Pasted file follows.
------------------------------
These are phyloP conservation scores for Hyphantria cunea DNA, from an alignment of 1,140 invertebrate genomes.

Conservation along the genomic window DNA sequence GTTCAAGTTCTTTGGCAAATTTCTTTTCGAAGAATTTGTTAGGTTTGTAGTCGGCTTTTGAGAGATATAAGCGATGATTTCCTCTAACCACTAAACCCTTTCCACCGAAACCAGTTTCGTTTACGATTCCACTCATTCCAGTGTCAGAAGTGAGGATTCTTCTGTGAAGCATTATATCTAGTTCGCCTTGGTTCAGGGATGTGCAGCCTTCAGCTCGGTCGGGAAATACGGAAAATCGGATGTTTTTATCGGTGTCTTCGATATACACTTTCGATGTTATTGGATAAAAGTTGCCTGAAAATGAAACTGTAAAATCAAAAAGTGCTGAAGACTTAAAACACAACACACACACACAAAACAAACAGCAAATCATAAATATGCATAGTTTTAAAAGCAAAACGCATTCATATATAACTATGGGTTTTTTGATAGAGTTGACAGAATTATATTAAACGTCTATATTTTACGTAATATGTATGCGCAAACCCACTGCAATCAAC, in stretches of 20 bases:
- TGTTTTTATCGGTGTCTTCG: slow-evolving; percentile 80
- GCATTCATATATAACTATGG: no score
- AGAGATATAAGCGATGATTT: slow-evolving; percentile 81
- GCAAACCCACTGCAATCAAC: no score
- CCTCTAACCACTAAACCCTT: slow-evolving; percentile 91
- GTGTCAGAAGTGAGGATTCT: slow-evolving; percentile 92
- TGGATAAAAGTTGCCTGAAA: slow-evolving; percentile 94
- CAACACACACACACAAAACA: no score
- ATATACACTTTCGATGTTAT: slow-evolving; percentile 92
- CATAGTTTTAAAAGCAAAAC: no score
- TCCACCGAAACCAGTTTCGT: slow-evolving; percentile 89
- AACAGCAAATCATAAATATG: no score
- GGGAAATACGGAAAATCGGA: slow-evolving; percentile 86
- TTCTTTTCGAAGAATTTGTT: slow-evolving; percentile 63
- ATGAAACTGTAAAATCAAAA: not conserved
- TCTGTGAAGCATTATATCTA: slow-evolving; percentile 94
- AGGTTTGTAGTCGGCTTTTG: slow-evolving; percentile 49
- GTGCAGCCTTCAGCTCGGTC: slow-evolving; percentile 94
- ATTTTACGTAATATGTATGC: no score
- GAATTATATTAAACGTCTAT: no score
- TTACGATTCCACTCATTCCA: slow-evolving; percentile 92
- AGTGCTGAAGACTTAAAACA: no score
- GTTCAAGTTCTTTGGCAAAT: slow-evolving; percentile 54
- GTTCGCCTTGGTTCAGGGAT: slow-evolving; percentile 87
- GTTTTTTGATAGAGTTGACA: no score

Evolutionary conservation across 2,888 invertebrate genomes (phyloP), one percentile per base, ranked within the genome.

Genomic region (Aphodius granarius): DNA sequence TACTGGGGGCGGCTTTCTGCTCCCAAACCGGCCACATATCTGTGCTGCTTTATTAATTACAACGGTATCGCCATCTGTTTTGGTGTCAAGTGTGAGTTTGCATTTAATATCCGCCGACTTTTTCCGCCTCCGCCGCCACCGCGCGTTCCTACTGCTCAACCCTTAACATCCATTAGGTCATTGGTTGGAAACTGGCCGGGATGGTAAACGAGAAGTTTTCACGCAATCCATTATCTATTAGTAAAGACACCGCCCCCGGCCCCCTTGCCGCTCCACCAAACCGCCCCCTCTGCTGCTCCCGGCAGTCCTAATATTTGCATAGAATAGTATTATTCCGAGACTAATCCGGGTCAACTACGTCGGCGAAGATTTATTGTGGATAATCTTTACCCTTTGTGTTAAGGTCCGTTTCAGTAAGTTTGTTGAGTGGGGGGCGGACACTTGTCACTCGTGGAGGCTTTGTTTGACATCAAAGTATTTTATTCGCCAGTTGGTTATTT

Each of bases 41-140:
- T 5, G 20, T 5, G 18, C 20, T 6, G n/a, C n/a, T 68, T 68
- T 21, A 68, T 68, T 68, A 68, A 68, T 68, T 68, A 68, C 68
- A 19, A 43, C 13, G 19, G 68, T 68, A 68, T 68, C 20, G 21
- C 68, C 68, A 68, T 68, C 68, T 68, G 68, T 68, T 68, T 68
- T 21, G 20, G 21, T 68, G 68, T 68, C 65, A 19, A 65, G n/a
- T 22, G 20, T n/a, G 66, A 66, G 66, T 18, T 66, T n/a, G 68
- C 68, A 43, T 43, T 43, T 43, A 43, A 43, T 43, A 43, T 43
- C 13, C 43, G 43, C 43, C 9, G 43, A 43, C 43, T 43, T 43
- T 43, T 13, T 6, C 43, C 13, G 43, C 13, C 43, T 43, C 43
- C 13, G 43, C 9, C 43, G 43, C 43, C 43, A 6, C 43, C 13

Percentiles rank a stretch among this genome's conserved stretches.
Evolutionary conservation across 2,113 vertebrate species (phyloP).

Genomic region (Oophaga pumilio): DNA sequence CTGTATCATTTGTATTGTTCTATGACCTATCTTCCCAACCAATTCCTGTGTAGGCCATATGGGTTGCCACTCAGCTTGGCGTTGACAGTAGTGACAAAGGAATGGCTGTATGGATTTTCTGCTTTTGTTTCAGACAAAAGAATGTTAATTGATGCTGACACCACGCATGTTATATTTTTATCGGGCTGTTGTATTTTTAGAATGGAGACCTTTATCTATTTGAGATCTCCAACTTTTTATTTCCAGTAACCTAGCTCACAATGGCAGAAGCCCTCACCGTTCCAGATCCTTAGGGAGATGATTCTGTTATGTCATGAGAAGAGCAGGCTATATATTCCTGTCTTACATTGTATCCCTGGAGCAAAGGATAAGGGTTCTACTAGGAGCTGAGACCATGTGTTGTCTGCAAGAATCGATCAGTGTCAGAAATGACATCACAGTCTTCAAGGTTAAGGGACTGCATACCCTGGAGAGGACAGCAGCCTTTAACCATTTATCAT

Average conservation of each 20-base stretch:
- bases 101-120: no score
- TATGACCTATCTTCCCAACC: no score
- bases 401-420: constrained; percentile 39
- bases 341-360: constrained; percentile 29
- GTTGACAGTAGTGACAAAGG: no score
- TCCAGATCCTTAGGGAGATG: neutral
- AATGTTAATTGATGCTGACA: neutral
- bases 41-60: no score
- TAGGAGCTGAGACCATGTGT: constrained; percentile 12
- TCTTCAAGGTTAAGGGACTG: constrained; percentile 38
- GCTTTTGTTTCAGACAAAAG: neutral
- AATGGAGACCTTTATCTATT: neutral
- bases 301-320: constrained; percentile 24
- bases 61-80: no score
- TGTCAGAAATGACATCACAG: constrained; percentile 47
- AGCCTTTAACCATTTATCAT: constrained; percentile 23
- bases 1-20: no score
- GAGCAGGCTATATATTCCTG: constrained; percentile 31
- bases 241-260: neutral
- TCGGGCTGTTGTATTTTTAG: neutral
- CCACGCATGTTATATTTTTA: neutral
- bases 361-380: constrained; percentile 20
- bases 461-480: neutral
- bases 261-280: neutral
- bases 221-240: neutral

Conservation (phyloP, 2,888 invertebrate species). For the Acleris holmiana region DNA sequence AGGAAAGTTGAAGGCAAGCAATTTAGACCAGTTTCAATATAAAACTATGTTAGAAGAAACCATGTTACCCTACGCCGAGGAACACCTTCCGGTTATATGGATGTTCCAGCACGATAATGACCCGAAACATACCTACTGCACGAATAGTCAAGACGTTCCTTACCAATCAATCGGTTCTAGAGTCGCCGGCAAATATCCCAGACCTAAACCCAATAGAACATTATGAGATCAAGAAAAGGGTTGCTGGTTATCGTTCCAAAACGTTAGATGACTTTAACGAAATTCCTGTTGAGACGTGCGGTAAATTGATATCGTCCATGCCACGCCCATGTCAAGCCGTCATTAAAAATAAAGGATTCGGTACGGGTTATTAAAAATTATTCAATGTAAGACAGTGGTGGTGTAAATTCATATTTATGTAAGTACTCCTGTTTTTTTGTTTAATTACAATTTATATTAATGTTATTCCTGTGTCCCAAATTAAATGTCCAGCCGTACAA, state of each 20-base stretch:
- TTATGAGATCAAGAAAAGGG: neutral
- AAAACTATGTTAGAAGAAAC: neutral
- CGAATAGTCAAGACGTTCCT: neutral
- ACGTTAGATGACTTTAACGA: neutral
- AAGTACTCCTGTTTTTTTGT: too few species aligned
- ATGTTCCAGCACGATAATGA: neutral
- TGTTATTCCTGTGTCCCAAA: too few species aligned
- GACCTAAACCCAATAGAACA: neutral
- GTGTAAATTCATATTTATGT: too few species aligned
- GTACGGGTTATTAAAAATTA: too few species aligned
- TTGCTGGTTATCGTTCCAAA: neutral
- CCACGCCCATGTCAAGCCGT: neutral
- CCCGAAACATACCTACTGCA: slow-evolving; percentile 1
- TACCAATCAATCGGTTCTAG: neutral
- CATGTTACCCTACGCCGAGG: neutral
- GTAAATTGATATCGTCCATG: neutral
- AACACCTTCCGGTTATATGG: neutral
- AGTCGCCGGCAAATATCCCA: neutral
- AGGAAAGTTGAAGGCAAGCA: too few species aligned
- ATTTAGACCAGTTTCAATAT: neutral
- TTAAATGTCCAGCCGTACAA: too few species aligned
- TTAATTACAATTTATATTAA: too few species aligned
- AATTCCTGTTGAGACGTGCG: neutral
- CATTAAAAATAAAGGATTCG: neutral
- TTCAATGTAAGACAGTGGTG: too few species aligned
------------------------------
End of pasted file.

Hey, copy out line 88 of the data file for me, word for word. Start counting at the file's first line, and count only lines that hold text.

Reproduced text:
- AGTCGCCGGCAAATATCCCA: neutral